When the Supreme Court recently upheld a Georgia law that outlaws private homosexual conduct, the common reaction from friends of liberty was that this is a dreadful decision portending a new assault on individual rights. "It is the opening shot of the Rehnquist court," warned one civil-liberties attorney. In fact, however, the Court reached the right decision—albeit for the wrong reason.
The case involved a gay Atlanta man, Michael Hardwick, who was charged under a Georgia antisodomy statute for having sex with another man. The charge was later dropped, but Hardwick sued the state, claiming a right to privacy. When the case reached the US Supreme Court, "the issue presented [was] whether the Federal Constitution [emphasis added] confers a fundamental right upon homosexuals to engage in sodomy and hence invalidates the laws of the many States that still make such conduct illegal."
The Supreme Court, in a closely divided 5-to-4 decision, ruled that Georgia's law is not unconstitutional. Justice Byron R. White, writing the majority opinion, noted that the ruling was not a "judgment on whether laws against sodomy between consenting adults in general, or between homosexuals in particular, are wise or desirable." Rather, it simply said—correctly—that there is no federal constitutional remedy for those who would undo Georgia's law.
To understand Hardwick's assertion of a right to privacy, one must return to the landmark 1965 case of Griswold v. Connecticut, which centered around a challenge to a Connecticut law that prohibited the sale of contraceptives. It fell to the liberals, led by Justice William O. Douglas, to invalidate the law. But how? He couldn't invoke the Bill of Rights—the first nine amendments protect individuals' rights only vis-à-vis the federal government, not state governments.
Douglas might have tried to use the 14th Amendment, which requires that states ensure due process under the law for all citizens, but he didn't. The concept of due process, after all, is a double-edged sword: if a liberal court used it to strike down a Connecticut anticontraceptive law, a conservative court could someday employ it to overturn a New York law that violates, say, property rights.
Instead, Justice Douglas invented a constitutional "right to privacy." He spun it, for all intents and purposes, out of thin air. Douglas's Griswold decision refers to "emanations" and "penumbras" and other hopelessly ambiguous concepts in a successful attempt to invent a hitherto unknown constitutional right.
The liberty-minded have been inclined to applaud Douglas's action in Griswold. A ridiculous, meddlesome law was overturned. In the same vein, it would seem that the Court should have made a similar decision in the Hardwick sodomy case and tossed out the Georgia law.
In fact, however, in Griswold the Court unconstitutionally usurped power properly resting at the state level. True, some bad laws can thus be tossed out. But to grant the Supreme Court broad powers to strike down any state law it happens to dislike is to discard the fundamental premise upon which our political system was founded—federalism.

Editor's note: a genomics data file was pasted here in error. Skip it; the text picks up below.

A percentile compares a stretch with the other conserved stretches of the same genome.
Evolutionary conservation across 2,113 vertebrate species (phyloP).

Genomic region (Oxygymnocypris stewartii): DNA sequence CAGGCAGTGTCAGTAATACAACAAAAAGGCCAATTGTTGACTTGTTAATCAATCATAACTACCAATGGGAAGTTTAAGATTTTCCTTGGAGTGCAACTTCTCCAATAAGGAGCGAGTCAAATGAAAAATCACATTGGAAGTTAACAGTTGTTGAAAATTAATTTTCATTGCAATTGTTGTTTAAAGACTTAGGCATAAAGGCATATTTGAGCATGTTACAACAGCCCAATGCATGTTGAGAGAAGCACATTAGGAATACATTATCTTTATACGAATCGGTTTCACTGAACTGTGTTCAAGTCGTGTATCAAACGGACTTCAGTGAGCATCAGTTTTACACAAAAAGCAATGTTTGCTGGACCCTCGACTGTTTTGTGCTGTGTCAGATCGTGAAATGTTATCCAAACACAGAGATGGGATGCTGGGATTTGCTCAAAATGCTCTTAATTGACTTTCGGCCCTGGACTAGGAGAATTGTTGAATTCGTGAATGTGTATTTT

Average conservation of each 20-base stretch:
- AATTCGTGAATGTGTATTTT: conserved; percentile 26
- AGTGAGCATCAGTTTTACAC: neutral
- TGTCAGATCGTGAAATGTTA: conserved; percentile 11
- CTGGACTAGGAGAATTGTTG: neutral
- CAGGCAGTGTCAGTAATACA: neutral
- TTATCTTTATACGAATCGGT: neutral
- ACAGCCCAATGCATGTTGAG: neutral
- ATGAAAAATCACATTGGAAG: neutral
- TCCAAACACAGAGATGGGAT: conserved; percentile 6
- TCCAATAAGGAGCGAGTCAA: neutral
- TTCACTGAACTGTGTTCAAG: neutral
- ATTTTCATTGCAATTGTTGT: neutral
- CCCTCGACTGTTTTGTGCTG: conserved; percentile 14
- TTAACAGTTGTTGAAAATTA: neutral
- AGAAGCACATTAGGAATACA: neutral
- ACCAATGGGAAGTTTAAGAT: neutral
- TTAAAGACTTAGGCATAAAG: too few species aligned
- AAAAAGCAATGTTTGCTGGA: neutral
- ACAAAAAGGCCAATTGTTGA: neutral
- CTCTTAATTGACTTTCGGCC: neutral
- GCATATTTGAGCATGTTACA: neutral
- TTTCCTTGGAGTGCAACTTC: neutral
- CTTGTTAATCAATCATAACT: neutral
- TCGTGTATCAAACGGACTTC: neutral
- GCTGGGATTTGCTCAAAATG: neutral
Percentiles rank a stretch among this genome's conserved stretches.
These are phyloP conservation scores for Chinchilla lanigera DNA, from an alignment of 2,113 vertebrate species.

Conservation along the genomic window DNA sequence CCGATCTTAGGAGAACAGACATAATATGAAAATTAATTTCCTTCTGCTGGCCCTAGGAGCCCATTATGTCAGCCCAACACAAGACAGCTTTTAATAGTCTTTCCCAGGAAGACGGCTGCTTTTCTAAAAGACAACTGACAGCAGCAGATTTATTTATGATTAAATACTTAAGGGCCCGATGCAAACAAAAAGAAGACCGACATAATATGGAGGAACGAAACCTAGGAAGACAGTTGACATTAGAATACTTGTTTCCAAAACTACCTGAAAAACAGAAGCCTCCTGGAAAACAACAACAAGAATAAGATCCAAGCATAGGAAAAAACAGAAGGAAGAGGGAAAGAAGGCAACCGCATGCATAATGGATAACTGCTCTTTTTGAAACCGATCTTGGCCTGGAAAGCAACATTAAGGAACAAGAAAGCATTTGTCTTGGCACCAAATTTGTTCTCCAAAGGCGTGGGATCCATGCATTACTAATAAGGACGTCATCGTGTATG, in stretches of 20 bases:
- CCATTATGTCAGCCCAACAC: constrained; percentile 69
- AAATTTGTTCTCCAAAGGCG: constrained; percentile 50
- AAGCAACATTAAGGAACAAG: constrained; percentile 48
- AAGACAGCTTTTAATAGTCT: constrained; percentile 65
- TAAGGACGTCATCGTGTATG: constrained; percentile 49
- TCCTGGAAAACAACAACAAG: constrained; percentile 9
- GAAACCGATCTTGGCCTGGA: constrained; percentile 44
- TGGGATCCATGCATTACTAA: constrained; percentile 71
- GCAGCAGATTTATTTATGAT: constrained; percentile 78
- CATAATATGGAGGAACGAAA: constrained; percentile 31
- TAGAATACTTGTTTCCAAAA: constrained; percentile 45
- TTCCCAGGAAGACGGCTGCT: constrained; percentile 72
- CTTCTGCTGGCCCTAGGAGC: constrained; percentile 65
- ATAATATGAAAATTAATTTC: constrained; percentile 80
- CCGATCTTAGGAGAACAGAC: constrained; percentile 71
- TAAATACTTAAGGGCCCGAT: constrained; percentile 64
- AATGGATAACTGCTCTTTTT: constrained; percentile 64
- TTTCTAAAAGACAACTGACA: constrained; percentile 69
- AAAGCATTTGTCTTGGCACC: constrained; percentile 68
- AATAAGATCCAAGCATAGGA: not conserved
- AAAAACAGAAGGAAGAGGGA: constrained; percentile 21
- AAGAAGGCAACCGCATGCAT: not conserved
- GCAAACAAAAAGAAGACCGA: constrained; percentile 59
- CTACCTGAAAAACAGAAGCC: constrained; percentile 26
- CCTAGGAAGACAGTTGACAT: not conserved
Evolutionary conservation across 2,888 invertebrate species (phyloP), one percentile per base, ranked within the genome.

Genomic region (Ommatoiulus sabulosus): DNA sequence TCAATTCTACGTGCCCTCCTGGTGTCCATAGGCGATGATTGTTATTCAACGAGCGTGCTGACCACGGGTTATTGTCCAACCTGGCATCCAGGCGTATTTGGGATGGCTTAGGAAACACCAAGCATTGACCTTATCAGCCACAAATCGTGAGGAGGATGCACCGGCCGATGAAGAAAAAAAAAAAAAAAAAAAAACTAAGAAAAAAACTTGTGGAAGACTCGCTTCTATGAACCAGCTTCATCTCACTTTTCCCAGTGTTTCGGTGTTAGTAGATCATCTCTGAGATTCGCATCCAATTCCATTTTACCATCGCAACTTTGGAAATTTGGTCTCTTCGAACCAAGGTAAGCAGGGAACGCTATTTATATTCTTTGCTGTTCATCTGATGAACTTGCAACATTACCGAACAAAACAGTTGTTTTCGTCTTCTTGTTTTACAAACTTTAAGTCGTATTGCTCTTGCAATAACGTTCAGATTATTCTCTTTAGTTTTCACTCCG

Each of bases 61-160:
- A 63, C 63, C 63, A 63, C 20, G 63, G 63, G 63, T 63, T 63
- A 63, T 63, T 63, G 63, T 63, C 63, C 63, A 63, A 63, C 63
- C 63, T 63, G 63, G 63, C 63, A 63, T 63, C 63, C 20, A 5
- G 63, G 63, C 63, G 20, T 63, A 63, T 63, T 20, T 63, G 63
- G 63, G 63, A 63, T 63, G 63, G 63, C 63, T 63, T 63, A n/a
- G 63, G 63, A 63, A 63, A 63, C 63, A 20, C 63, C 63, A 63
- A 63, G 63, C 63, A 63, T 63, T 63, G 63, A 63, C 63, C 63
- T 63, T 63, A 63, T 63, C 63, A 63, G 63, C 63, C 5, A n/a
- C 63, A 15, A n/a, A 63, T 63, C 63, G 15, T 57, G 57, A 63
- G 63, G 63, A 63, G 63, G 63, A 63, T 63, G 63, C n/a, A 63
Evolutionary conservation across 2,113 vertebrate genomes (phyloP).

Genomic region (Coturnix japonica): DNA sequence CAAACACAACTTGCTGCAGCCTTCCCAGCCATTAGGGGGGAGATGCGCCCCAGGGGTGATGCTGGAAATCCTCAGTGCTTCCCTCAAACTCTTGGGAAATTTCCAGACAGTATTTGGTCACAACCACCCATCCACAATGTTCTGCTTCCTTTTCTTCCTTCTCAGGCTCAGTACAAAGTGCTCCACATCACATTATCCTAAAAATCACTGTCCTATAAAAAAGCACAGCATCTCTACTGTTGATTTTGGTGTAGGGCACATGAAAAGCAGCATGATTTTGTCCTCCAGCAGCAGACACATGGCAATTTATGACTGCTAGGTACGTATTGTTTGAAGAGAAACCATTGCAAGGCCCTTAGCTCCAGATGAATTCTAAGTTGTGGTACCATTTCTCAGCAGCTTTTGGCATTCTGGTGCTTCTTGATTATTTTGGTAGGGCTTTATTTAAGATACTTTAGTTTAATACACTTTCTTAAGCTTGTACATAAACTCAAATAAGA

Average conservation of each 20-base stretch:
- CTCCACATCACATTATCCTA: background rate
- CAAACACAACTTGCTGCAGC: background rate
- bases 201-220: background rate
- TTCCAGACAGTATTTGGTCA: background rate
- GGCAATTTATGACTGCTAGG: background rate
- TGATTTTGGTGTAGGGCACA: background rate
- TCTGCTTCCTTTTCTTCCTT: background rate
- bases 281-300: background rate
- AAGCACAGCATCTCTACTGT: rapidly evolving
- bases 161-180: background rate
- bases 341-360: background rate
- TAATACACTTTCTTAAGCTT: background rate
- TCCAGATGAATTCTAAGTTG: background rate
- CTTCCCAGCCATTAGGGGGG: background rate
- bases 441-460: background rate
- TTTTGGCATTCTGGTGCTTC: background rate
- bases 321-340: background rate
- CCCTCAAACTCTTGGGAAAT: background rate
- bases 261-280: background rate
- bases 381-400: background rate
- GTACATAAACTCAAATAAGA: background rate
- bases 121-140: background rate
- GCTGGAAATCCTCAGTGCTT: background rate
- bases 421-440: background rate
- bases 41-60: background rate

Too few people understand the importance of federalism to the protection of individual rights. Making sure that the federal government and the state governments do not overstep the clearly delimited jurisdiction laid out in the Constitution is essential to the maintenance of freedom. To allow the court to vitiate federalism—to virtually erase the distinction between the state and federal governments—would result in a megagovernmental entity, acting as a kind of superlegislature and possessing sole power to govern, ultimately, every aspect of this nation's political life.
So why, then, do I refer to the Hardwick case as the right decision for the wrong reason? Because Justice White's opinion, as well as a concurring opinion by Chief Justice Burger, went well beyond a defense of federalism to express support for state antisodomy laws. Like White and the three other majority justices, Burger, exhibiting the same collectivist mentality as the Georgians who passed the law, explained, for example, that "homosexual sodomy was a capital crime under Roman law." Indeed, and so was Christianity.
Of course the liberals, particularly many gay-rights activists, are on the same side of the same statist coin. There is nothing wrong with trying to repeal antisodomy laws, which are stupid, immoral, presumptuous, and unenforceable. But a recent centerpiece of the gay agenda—"gay rights" ordinances—is antiproperty and thus profoundly antiliberty. These ordinances would require landlords and employers, regardless of personal or religious conviction, to rent to or hire gays. And the method liberals chose to attack the Georgia law would, if successful, have concentrated even more power in the federal government (that is, the Supreme Court).
Opponents of Georgia's antisodomy law, and similar laws in 24 other states, should use every available legitimate method to repeal them—but at the state level. They should not look for, nor advance, a federal, constitutional remedy. None exists, and we are freer for it.
Henry Mark Holzer is a professor of law at Brooklyn Law School and the author of Sweet Land of Liberty? The Supreme Court and Individual Rights.